Many a Winding Turn
Hinduism in Thought and Practice

We talked last time about the basic path we are taking for this course, our exploration of World Religions, starting with some basic definitions.  Jay and his group pointed to the roots of the world “religion,” noting its connection to our word “ligament,” something that binds.  This is a particularly useful way of thinking about religion: as something that holds people together.  It’s also useful to think about religion as a way of exploring and explaining this world and our life in it.  In addition, we might see “religion” as an attempt to find a balance of our conflicting, sometimes irrational desires, our will to power, order, comfort, truth, community. 

I pointed out that, for most ancient civilizations, religion and society (or religion and civilization) were almost identical, religion serving as a binding and balancing force. This was particularly true for the Romans—the most religious of all peoples, according to Polybius. 

But, as I pointed out last time, in its attempt to absorb all its subject peoples into one great religious /political/social system ended up swallowing to strains of thought that served to upset that religious balance: Greek philosophy and the tradition that stems from the Hebrew prophets.  This meant that, in addition to religion as a preserver of tradition and the status quo, there was within Roman society an element of religion that challenged the political and social status quo in a major way.  This opens up the door to “world” religions, the kind of faiths that might exist (to at least an extent) independently of the political and social status quo, religions that present paths one might choose within many different societies and cultures—religions that (unlike Mesopotamian polytheism) might survive even the collapse of a civilization!  All of these world religions are paths that a thinking man or woman might well choose to follow today, regardless of what particular tradition they have grown up with.  I don’t think anyone would be all that surprised to find an earnest American seeker of truth to embrace Judaism, Christianity, Islam, Hinduism, Buddhism, Confucianism or Taoism. We would be surprised to find anyone embracing (say) traditional Mesopotamian religion: I don’t think you’re likely to find neighbors worshipping Marduk!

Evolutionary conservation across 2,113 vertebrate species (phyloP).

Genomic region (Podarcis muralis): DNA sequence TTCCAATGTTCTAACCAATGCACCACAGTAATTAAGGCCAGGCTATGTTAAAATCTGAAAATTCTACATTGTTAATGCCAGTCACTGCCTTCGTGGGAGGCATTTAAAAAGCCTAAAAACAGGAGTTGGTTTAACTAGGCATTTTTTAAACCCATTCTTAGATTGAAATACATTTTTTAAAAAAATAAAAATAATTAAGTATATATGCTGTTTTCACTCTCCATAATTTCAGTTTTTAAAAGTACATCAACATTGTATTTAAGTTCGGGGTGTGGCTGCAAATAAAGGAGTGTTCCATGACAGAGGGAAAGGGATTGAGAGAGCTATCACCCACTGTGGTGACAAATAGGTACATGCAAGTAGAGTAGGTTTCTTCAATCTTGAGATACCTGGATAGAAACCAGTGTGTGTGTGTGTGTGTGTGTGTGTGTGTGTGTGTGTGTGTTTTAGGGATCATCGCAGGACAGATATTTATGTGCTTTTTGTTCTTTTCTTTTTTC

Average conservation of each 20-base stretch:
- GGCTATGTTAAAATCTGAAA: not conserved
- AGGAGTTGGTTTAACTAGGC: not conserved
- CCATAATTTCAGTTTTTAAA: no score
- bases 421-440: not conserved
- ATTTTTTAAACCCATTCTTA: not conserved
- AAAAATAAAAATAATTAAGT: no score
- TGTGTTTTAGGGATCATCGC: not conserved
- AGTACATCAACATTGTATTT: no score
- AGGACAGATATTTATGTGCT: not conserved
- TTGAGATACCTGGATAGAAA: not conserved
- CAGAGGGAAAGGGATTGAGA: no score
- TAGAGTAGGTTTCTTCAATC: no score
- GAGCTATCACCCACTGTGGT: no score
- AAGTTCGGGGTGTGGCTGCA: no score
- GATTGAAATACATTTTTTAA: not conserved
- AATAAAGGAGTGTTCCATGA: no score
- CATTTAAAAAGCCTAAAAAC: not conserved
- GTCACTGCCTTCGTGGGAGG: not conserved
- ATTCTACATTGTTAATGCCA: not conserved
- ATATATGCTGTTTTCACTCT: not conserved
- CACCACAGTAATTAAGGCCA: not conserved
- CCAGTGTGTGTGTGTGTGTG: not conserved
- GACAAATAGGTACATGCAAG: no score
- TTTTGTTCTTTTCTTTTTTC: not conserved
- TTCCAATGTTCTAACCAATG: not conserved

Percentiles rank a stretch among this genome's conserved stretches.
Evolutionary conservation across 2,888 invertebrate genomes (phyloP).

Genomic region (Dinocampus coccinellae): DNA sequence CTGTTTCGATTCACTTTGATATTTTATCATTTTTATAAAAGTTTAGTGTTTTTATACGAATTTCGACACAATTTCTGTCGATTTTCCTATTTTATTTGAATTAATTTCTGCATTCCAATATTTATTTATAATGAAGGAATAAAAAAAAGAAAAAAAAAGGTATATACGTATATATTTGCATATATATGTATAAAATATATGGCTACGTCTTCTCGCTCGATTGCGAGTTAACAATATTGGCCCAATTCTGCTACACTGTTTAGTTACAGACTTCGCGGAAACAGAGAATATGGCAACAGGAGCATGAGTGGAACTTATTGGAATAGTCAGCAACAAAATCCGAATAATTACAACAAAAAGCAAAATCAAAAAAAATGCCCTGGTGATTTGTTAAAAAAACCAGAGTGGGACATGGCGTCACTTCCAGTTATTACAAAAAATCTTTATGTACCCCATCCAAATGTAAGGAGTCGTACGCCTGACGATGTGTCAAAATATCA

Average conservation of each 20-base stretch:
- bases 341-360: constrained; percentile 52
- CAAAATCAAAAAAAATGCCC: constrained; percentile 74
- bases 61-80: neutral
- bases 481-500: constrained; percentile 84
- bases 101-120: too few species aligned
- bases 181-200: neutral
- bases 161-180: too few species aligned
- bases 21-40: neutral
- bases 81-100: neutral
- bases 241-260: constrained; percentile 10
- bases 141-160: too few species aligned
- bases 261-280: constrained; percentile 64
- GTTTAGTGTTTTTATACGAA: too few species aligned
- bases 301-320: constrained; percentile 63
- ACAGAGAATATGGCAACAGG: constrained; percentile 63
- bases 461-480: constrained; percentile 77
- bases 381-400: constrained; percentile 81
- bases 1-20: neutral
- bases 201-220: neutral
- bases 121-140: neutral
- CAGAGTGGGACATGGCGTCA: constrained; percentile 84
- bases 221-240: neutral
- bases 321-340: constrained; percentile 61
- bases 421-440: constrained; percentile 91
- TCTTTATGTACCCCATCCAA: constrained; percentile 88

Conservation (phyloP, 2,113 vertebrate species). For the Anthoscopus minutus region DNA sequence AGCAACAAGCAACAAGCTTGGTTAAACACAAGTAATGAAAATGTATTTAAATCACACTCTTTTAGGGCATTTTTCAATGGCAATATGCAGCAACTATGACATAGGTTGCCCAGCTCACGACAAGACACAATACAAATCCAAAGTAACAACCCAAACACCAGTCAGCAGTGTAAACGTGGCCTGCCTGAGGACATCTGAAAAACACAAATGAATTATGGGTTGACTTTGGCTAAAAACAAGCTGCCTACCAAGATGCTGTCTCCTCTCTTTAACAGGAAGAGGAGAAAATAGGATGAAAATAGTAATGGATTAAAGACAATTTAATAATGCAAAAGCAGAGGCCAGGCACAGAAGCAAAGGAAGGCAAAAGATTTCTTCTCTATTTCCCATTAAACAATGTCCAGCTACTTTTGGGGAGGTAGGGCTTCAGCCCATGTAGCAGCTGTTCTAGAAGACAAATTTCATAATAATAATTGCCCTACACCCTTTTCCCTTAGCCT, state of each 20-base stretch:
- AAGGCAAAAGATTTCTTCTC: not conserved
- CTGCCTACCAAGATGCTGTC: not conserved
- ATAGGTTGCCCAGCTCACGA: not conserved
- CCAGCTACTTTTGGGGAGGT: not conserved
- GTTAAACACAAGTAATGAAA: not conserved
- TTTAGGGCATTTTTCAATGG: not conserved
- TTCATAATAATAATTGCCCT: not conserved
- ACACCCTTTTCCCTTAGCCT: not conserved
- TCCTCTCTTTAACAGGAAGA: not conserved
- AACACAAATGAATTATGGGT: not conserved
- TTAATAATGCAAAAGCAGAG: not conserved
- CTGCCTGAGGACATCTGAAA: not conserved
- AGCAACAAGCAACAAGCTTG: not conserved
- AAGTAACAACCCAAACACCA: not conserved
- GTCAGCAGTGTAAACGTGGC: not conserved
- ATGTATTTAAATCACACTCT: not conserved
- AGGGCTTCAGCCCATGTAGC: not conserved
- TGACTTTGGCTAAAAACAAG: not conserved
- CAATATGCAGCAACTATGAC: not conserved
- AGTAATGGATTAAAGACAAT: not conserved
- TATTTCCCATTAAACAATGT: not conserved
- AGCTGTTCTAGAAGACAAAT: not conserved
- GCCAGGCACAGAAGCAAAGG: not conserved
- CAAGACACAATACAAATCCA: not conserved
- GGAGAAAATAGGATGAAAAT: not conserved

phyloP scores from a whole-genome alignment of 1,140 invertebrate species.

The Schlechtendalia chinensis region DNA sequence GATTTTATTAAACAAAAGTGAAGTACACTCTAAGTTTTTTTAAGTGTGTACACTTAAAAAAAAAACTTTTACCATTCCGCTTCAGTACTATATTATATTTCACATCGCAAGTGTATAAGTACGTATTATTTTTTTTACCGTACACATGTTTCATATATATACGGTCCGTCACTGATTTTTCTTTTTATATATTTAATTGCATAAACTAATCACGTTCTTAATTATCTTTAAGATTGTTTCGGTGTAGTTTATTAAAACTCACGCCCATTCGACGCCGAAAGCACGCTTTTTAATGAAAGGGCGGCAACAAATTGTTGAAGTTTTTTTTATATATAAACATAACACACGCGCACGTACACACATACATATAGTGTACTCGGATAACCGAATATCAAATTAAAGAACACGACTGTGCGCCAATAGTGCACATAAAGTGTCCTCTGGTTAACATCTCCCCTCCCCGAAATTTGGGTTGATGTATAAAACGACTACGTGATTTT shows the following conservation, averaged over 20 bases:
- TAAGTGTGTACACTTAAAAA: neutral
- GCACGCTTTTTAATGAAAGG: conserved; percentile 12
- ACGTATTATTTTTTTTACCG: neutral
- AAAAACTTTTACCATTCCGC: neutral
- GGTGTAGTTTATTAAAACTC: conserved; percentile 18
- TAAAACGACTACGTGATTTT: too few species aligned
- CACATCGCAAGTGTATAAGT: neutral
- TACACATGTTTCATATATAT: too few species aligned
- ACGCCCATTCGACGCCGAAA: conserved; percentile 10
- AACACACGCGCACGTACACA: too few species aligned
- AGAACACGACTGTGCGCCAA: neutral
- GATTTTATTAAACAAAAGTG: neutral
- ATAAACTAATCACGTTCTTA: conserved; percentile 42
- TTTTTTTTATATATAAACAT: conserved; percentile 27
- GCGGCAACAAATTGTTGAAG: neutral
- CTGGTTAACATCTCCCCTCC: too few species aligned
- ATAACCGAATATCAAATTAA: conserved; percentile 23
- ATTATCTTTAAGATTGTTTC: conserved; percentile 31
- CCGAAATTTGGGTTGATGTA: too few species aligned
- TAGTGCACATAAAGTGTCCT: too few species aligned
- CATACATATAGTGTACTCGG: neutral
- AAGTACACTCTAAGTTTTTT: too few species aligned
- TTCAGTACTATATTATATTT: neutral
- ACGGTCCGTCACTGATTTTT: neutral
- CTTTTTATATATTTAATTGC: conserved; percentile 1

Why do some religions fade out altogether?  Why can others survive?  For 19th century thinkers like Comte and Hegel, there was a natural course of religious development here, a move away from polytheism toward monotheism and (in Comte’s case) a move away from theism altogether.  But it’s not quite as simple as that: while the polytheistic systems of Mesopotamia, Egypt, Greece, and Rome faded into nothing, a very similar polytheistic system remains strong, strong enough to compete with the other major world religions for human allegiance: Hinduism.

Initially, Hinduism (like the religions systems of Egypt and Mesopotamia) was a status quo religion virtually identical with Indian civilization itself.  The name “Hindu” is the label outsiders gave to the people of the Sind/Indus region, people who developed one of the world's first great civilizations.  At roughly same time great civilizations developing in Egypt and Mesopotamia, an equally strong civilization was developing in the Indus valley (what we usually call Harappan civilization). Most probably, some of the beliefs of later Hindu teaching go back to the Harappan period.  Unfortunately, the Harappan language has yet to be deciphered, so we don’t know about Indian belief of this period the kinds of things we know about contemporary developments in Egypt and Mesopotamia.